Monday, 10 July 2017
A group of security researchers detailed a real-time inversion attack against the GMR-2 stream cipher used in satellite phone communication, claiming it is much more efficient than previously devised attacks.
The research focused on the GMR-2 algorithm that is commonly used by modern-day satellite phones, including Inmarsat, to encrypt voice calls in an attempt to prevent eavesdropping.
The attack method helped researchers effectively reduce the search space for the 64-bit encryption key, which in turn made it easier to hunt for the decryption key, resulting in the encrypted data to be cracked within a fraction of a second.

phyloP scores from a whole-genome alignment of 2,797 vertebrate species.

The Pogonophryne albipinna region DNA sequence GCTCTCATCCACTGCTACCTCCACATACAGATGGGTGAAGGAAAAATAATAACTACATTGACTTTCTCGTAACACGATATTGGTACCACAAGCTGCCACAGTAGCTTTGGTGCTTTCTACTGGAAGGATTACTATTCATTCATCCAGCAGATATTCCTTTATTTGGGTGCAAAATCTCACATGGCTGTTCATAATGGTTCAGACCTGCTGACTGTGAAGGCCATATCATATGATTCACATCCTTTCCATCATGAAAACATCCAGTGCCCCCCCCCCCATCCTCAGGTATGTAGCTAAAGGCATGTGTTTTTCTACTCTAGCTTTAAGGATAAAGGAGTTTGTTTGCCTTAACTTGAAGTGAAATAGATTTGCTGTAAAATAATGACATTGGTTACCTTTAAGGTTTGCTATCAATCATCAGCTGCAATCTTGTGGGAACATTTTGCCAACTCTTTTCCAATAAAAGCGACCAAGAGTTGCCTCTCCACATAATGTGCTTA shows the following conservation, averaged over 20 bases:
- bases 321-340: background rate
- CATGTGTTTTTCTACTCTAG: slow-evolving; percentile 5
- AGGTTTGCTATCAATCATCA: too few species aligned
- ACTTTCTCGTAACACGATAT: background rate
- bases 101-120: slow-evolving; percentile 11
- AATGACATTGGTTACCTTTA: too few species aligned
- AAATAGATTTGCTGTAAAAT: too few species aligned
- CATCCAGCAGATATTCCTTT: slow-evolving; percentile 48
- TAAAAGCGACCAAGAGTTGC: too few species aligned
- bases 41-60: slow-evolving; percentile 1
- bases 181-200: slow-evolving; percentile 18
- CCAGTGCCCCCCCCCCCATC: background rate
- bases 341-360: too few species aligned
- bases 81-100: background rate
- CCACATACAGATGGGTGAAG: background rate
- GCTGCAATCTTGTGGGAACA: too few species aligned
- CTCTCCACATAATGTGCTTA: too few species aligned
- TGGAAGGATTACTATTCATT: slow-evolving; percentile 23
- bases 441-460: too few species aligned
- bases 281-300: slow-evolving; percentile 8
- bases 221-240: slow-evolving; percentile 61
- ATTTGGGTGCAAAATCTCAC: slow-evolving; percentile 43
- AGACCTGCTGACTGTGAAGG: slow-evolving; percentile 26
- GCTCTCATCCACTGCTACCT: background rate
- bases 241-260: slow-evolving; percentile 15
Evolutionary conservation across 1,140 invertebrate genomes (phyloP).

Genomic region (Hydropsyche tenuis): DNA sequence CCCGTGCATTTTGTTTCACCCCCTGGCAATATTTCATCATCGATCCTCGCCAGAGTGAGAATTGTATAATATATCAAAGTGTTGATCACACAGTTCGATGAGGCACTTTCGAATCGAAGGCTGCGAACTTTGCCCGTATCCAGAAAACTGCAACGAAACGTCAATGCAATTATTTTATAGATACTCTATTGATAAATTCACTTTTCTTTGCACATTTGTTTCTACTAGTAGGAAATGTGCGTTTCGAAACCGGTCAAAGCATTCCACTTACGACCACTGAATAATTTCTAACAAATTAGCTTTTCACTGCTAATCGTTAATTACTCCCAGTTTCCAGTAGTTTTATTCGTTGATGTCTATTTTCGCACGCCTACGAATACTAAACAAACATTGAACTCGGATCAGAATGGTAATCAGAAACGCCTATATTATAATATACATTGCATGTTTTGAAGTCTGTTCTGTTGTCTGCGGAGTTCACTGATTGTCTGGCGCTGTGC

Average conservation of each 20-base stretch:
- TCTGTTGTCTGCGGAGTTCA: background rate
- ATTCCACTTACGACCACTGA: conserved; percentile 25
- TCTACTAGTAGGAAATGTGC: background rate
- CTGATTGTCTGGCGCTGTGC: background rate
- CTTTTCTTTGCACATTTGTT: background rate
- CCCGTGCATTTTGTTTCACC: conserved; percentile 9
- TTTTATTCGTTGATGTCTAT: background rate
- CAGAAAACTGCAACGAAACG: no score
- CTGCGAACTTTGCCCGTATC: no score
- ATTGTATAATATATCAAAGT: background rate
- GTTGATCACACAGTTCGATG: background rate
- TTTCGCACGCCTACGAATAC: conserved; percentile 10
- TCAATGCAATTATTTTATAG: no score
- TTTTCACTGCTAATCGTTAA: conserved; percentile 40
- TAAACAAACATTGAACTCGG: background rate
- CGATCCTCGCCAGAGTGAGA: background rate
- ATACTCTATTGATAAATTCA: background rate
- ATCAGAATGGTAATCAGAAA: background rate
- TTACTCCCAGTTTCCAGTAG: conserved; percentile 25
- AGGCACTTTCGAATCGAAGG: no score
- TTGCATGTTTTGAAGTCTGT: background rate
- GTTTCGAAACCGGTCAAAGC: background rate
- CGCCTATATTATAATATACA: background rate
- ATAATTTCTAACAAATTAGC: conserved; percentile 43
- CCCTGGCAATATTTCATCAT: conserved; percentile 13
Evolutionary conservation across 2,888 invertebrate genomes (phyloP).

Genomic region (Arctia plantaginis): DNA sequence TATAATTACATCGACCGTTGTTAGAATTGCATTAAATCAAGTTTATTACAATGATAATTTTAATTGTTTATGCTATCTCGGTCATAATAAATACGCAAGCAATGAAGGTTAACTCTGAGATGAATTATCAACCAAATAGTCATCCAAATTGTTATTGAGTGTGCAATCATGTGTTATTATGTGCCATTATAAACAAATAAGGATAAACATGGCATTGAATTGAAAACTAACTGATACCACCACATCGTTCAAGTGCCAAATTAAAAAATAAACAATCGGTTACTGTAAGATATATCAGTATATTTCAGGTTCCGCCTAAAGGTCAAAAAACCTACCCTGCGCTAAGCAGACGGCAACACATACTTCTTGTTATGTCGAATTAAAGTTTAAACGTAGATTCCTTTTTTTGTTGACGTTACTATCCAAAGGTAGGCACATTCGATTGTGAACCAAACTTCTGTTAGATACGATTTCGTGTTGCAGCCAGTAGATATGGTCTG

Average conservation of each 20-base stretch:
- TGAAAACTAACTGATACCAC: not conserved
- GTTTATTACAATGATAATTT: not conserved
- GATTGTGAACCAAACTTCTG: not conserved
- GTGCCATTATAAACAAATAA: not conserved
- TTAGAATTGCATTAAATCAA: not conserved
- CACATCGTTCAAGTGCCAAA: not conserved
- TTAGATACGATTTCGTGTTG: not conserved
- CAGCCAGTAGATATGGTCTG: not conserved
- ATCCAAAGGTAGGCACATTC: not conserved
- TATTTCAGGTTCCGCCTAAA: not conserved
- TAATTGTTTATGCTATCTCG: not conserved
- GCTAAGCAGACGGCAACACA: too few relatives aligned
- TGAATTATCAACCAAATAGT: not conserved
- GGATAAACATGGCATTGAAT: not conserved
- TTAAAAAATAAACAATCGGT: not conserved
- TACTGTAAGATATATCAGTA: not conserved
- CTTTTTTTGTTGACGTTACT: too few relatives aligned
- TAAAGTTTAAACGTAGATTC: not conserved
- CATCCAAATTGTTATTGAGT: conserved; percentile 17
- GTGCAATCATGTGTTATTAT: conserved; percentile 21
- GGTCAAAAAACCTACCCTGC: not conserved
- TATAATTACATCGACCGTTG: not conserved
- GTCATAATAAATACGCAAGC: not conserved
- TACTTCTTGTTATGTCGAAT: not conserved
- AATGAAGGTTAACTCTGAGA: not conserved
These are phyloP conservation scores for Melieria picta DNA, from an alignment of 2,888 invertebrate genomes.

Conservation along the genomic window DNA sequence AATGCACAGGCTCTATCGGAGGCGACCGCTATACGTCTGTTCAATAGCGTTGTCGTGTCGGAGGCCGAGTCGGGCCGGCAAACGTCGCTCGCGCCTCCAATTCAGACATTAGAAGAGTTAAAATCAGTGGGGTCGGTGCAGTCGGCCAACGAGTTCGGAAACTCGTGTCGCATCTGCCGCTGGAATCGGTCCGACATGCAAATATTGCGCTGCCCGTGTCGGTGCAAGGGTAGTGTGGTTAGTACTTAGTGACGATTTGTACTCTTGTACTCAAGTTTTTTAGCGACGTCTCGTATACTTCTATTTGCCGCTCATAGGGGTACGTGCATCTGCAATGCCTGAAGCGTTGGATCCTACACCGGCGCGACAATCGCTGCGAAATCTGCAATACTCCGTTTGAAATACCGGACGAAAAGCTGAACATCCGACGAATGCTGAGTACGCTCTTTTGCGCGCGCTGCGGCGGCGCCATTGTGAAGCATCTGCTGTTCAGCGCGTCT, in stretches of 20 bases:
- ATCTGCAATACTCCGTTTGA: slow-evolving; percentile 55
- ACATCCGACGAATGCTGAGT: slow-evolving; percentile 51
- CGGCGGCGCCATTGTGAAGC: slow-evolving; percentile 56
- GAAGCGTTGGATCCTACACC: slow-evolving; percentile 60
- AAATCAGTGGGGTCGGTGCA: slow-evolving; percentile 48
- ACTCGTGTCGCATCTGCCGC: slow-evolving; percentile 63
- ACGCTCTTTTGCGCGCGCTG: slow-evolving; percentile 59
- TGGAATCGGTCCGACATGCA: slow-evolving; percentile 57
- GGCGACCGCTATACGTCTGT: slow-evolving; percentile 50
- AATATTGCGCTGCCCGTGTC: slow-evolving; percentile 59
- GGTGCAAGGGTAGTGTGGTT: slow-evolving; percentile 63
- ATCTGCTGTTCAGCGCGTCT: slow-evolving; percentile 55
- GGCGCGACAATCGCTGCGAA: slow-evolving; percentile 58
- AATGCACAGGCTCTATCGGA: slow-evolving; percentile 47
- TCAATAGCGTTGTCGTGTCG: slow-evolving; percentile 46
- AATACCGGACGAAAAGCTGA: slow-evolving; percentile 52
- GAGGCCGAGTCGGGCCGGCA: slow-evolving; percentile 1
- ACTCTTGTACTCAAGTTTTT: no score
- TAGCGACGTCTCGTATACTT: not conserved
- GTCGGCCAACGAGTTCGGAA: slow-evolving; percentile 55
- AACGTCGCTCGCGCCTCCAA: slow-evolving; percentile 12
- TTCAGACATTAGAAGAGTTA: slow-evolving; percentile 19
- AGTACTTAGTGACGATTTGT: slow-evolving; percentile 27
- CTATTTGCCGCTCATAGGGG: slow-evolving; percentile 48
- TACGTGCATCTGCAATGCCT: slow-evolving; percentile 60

The technique contains three phases, namely table generation; dynamic table looks-up, filtration and combination; and verification. The attack can be used to “retrieve the complete 8-byte encryption-key from only 1 frame (15 bytes) of keystream on average.” It also significantly reduces the exhaustive search space, and requires only 6KB of extra storage space.
The security researchers reveal that, in 10,000 experiments, the newly devised technique was able to uniquely determine 97.2% of the encryption-keys by the 15 bytes of keystream. The remaining 2.8% of the keys needed an extra keystream byte to retrieve.
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